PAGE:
Johnson and his team set about tearing the wrecked Bathurst car down, and building a new car for the 1981 season. The 1980 body was sold to John English. Johnson only had one full-time mechanic, in Roy MacDonald, along with a group of close friends who dived in to help build the new machine. The 1981 Australian Touring Car Championship kicked off at Symmons Plains, in Tasmania, on March 1. Johnson took the victory, ahead of Brock, and went on to win four of the remaining seven rounds, to come away as the 1981 Australian Touring Car Champion.

    At Amaroo for the CRC300, the opening round of the endurance series, Johnson finished second to Brock/Harvey, while he took victory at Oran Park. At the Sandown 500, new untested shocks went South as he was leading, and he spun twice, eventually finishing second to Brock.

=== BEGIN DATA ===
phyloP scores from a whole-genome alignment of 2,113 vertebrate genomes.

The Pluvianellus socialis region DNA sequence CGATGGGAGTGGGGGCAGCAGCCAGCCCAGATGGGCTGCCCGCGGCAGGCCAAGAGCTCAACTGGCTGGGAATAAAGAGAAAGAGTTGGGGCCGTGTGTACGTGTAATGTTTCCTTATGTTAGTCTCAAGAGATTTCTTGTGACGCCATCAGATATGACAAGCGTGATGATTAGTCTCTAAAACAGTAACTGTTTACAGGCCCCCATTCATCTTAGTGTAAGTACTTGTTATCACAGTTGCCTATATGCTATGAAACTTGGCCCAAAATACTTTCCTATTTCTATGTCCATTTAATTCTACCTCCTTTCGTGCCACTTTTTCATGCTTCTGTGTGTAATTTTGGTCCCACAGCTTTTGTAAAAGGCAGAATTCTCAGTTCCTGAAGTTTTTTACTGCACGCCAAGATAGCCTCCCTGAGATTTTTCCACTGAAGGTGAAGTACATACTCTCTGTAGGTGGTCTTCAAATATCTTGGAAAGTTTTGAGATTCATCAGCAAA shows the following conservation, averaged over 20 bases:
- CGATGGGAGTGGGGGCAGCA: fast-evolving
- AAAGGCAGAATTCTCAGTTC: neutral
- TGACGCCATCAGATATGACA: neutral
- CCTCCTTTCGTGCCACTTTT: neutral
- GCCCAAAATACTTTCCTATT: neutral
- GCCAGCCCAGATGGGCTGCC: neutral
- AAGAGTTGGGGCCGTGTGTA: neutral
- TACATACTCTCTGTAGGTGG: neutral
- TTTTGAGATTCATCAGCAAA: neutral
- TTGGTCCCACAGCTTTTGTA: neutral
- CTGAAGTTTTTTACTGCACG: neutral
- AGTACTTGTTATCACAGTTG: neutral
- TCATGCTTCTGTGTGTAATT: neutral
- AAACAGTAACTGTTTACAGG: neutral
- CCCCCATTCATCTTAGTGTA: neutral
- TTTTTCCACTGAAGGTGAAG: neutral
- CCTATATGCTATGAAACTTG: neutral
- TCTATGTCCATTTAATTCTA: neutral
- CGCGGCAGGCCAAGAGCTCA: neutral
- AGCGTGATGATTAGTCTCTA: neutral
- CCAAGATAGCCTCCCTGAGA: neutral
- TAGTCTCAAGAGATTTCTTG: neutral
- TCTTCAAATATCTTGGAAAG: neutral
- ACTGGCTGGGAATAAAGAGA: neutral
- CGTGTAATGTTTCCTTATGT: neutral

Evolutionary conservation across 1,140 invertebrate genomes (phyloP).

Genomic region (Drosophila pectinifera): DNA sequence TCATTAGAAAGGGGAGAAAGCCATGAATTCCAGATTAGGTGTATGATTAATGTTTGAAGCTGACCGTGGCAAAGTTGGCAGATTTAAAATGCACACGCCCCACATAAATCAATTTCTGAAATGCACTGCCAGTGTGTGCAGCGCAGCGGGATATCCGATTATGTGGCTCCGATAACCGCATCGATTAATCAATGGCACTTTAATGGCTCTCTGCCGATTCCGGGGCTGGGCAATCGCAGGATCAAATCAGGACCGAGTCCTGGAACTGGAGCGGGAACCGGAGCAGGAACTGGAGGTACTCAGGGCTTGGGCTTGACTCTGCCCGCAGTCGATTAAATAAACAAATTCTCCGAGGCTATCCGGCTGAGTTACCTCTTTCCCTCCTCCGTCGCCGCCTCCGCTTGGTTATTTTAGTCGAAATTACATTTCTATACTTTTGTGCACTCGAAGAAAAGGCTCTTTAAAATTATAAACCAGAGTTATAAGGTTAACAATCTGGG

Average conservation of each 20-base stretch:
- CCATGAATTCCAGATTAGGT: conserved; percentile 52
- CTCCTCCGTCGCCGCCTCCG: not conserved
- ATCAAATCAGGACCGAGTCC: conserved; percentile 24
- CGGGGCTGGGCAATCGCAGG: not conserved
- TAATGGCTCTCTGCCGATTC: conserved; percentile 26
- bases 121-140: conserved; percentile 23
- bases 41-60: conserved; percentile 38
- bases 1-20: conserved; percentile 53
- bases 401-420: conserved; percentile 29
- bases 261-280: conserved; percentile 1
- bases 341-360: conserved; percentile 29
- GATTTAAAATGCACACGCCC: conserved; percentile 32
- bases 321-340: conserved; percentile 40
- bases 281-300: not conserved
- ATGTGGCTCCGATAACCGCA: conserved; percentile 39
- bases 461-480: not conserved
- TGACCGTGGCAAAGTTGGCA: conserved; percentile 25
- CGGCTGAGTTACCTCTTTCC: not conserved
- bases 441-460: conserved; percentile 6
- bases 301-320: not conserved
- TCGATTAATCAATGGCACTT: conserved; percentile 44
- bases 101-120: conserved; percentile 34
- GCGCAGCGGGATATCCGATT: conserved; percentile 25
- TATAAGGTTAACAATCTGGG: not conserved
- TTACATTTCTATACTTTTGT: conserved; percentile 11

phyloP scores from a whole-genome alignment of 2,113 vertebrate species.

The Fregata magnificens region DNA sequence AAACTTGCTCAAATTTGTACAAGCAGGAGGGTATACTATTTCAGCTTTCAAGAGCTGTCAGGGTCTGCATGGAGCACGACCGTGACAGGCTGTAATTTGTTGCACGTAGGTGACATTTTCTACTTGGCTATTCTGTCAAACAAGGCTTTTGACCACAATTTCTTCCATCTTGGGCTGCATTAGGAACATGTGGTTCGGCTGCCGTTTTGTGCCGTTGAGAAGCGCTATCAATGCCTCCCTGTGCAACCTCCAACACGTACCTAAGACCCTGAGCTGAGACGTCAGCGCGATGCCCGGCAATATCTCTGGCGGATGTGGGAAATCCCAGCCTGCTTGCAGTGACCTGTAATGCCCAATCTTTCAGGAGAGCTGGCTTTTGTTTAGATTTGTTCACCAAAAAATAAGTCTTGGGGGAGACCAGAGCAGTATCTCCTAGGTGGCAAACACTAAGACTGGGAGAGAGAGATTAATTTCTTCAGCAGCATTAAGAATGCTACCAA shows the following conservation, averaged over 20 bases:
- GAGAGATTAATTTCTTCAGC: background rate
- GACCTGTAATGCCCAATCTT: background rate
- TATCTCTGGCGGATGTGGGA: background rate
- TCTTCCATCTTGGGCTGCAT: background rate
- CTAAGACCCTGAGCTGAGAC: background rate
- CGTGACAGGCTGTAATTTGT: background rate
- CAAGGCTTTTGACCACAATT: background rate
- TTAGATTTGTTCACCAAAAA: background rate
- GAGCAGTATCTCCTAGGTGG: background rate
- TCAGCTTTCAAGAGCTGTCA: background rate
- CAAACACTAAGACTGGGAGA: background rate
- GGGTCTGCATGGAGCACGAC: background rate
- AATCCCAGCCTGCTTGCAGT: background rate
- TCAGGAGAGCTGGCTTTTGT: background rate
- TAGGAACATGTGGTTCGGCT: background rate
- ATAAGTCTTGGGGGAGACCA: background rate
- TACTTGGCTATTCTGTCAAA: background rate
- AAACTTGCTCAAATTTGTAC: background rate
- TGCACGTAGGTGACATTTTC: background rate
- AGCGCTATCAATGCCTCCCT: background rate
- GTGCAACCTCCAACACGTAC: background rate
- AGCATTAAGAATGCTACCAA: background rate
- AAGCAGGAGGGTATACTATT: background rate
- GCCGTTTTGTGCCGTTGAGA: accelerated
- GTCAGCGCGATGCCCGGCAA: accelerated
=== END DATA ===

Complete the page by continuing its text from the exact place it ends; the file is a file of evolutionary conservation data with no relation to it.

But at the 1981 running of Bathurst, it all came good. Again, Bartlett took pole, putting in a sensational Hardies-Heroes lap in treacherous conditions. In the early laps, Johnson battled Brock and Bartlett for the lead, but by lap 121, he held a 30sec lead, with Brock/Richards having broken an axle, and Bartlett having been clouted by the Ron Wanless Commodore on lap 23 while lapping him. At that point, the race was stopped, as Christine Gibson and Bob Morris collided at McPhillamy Park, and were quickly pile-drived by the Commodores of Garry Rogers and Tony Edmonson. With the track blocked, the race was called 42 laps short of its total distance. Dick Johnson and John French were announced the winners.